Last year as the coronavirus was shutting down the United States and creating chaos around the world, the Chinese Communist Party pushed a new security law through the National People’s Congress. It was clear at the time that this new law was going to be the end of the “one country, two systems” agreement China had made with the UK in 1997. And that’s exactly what has happened. China has used the law to crack down on pro-democracy protesters and publishers. Here’s the crowd of police sent to arrest the publisher of pro-democracy Apple Daily last August.
Now China is taking things a step further, requiring Hong Kong’s district councilors to demonstrate their “patriotism” or be banned from running for office. You can probably guess what patriotism means in China:
On Tuesday, Hong Kong’s government announced that anyone running for these local positions will need to be a “patriot” — meaning they must swear loyalty not to their constituents but to Beijing and the Communist Party — as China moves to quash the territory’s last avenue of democracy.
The changes, which are expected to be introduced to the legislature — where there is no viable opposition — next month and become law soon thereafter, will trigger the expulsion of several young pro-democracy councilors, even if they read the oath as instructed. Disqualified candidates will be barred from running in any elections for five years.
“You cannot say you love the country but you don’t respect” the Chinese Communist Party, said Erick Tsang, Hong Kong’s secretary for constitutional and mainland affairs. “It does not make sense.”
Another CCP stooge explained the “red line” which China won’t allow anyone to cross:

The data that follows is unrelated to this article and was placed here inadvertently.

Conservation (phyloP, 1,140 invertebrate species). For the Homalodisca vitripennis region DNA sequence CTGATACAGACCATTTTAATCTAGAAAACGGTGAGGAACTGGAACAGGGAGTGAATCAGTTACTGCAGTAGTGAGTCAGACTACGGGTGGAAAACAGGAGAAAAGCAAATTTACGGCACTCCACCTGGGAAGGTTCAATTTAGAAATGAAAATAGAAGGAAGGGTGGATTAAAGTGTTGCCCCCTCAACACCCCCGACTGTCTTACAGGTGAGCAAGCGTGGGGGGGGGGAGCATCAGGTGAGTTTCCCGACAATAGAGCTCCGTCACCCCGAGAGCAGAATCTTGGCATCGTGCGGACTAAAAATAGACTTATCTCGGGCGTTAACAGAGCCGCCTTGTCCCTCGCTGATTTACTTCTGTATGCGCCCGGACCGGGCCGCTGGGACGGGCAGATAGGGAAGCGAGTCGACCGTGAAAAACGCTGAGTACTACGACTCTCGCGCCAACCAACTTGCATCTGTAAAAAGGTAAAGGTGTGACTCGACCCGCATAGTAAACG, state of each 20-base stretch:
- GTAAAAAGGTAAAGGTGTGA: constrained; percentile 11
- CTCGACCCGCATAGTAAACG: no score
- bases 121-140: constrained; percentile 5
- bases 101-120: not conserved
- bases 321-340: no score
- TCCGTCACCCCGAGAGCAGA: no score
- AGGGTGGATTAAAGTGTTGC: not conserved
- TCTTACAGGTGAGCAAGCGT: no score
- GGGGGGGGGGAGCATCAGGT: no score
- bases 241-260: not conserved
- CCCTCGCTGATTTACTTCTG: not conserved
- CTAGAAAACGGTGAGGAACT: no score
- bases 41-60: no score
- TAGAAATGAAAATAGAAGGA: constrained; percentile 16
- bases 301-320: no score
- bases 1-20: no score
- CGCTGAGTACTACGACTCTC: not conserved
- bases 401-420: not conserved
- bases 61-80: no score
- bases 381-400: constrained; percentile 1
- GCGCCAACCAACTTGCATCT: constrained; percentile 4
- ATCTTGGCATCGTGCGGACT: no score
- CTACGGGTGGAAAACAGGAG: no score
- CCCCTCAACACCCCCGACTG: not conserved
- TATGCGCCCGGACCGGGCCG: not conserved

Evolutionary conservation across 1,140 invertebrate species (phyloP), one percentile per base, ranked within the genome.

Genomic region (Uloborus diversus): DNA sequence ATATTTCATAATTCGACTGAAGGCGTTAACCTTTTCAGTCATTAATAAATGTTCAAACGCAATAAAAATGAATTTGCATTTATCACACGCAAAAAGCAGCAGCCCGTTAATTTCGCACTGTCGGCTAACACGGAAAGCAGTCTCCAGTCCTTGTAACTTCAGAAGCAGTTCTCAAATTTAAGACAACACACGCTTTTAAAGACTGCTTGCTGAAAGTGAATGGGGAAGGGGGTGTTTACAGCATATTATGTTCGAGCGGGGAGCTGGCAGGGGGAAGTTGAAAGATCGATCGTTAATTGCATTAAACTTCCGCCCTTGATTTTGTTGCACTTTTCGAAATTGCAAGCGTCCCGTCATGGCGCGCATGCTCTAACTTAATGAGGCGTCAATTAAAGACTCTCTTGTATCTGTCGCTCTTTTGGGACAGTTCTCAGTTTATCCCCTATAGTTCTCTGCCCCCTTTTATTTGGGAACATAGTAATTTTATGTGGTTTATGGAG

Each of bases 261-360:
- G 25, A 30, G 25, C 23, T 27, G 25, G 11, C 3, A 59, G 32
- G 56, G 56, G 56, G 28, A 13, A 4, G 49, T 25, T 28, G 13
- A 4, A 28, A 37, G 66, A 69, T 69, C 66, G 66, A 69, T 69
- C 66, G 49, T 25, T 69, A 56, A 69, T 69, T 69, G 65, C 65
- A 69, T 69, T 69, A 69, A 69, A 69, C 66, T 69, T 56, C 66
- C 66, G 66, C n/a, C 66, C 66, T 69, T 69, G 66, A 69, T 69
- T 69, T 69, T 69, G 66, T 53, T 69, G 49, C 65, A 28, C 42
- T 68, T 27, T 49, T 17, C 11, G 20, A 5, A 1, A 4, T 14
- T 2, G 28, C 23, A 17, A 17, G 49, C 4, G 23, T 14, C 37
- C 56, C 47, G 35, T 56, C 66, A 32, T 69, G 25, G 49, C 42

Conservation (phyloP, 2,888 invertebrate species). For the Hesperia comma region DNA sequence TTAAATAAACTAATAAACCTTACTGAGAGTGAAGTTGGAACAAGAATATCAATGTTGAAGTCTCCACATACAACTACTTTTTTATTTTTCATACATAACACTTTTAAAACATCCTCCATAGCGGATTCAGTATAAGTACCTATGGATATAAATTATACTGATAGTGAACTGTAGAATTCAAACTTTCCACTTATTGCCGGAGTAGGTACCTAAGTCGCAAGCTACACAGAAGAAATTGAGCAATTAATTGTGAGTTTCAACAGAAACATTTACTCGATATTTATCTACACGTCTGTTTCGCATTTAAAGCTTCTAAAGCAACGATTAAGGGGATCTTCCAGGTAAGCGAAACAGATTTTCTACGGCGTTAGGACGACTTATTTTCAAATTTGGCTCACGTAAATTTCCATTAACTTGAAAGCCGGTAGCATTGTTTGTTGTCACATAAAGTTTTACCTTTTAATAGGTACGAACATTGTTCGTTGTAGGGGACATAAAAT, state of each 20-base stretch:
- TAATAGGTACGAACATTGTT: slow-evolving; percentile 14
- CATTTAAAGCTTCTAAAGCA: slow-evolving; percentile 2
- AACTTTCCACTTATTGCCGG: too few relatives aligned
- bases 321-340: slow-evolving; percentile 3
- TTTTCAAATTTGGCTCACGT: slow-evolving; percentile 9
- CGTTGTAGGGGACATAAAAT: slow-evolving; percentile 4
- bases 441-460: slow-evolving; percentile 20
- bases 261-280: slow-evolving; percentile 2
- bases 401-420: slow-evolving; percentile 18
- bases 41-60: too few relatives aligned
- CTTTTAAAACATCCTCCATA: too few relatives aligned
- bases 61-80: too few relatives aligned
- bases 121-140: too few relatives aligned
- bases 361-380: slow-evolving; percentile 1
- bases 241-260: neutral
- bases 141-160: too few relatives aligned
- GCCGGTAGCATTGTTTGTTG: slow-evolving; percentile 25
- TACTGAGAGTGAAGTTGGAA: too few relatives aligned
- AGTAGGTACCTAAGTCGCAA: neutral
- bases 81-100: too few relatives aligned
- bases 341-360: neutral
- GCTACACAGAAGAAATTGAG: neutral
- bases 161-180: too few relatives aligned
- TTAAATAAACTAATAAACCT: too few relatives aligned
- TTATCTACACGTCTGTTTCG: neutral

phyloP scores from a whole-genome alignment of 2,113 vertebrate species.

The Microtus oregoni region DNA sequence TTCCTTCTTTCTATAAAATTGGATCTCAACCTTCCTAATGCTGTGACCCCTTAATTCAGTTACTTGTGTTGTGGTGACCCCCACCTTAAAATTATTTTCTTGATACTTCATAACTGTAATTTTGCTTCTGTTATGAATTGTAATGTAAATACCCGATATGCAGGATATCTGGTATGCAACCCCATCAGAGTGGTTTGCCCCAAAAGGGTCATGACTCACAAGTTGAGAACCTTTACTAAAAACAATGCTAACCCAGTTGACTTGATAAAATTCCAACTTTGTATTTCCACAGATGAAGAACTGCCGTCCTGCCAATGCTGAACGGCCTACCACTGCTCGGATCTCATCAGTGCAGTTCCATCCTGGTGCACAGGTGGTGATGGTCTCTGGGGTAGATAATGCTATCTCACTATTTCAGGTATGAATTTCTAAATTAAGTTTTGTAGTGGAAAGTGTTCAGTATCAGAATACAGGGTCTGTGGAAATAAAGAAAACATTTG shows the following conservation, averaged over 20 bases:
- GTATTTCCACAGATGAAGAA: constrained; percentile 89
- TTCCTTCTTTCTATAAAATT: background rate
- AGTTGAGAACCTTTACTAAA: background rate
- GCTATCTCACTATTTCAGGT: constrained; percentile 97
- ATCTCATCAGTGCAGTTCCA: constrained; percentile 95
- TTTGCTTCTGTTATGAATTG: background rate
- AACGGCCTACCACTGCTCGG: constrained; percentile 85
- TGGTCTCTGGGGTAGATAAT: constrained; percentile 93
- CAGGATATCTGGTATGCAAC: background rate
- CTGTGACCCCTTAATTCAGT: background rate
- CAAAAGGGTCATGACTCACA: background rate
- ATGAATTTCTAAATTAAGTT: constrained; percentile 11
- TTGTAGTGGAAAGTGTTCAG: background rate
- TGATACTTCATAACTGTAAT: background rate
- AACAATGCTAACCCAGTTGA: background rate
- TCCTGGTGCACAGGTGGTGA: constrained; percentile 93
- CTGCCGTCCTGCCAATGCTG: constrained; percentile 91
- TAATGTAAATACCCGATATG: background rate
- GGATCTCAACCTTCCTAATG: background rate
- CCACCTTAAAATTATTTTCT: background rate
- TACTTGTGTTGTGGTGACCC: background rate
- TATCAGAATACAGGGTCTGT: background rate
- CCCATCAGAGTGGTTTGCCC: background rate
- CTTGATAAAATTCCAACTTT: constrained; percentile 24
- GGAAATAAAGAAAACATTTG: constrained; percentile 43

“In our country where socialist democracy is practiced, political dissent is allowed, but there is a red line here,” Xia Baolong, China’s director of Hong Kong and Macau affairs, said on Monday in a strongly worded speech that outlined Beijing’s intentions. “It must not be allowed to damage the fundamental system of the country — that is, damage the leadership of the Communist Party of China.”
You can dissent as long as you basically agree with whatever Xi Jinping tells you to do. It’s a system only a communist could love.
This new patriotism rule is more than just symbolic. The district councilors are fairly low-level positions but those elected to them do get a say in who is selected as chief executive for Hong Kong. By removing all pro-democracy candidates, China can ensure that all future chief executives will also be “patriots” in the very limited Chinese sense. Naturally, all of this is coming from Xi Jinping:
China’s top leader, Xi Jinping, raised the issue in late January with Mrs. Lam, telling her that having patriots govern Hong Kong was the only way to ensure the city’s long-term stability. And on Tuesday, the Hong Kong government said it would introduce a bill requiring district councilors to take loyalty oaths and would ban candidates from standing for office for five years if they were deemed insincere or insufficiently patriotic.
The Times’ story ends appropriately enough by quoting a pro-CCP lawmaker who initially believed he and other Hong Kong lawmakers would create and pass the law in keeping with the idea of Hong Kong’s independence. Then he learned that, no, actually the central government will be doing this without his input. His response to being cut out of the decision making: “I don’t think you’ll find these things very often.” In other words, hey, we can’t expect to decide everything for ourselves. When you’re a CCP toady, job number one is doing what you’re told.
It hasn’t even been a year since the new security law was put in place but political freedom in Hong Kong is over. From now on, the only choice voters have is which patriotic, pro-CCP candidate they want to represent them.